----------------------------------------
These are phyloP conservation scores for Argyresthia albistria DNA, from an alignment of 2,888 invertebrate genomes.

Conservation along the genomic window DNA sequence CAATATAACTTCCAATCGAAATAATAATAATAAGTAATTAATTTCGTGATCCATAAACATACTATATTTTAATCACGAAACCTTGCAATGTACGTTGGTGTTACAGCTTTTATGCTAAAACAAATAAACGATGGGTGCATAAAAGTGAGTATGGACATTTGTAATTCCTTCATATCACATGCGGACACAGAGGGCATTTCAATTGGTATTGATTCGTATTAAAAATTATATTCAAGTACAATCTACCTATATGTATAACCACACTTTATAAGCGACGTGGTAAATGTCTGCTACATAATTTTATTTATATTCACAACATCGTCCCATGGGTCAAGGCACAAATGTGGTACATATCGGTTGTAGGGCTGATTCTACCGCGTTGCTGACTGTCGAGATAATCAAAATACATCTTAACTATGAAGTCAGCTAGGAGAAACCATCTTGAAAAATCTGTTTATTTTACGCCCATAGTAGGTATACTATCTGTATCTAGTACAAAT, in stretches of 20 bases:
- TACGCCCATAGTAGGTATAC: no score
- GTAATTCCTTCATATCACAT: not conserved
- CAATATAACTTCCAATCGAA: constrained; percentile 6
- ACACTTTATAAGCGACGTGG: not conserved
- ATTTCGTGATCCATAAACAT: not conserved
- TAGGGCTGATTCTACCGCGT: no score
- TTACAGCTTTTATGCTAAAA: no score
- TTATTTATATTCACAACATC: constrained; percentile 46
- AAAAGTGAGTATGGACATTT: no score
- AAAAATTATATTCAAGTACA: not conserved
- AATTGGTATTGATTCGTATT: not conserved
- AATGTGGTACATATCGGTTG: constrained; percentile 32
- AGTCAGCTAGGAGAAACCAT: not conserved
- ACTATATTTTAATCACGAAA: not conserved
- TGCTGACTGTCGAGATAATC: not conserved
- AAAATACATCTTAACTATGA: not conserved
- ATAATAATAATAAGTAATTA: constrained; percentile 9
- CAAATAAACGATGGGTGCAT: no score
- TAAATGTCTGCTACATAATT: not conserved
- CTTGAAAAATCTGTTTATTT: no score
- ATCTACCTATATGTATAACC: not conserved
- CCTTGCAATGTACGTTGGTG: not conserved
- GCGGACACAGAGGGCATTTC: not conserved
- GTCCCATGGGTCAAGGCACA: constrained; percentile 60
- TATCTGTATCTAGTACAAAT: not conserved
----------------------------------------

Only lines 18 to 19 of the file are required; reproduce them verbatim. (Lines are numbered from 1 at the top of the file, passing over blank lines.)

- AAAATACATCTTAACTATGA: not conserved
- ATAATAATAATAAGTAATTA: constrained; percentile 9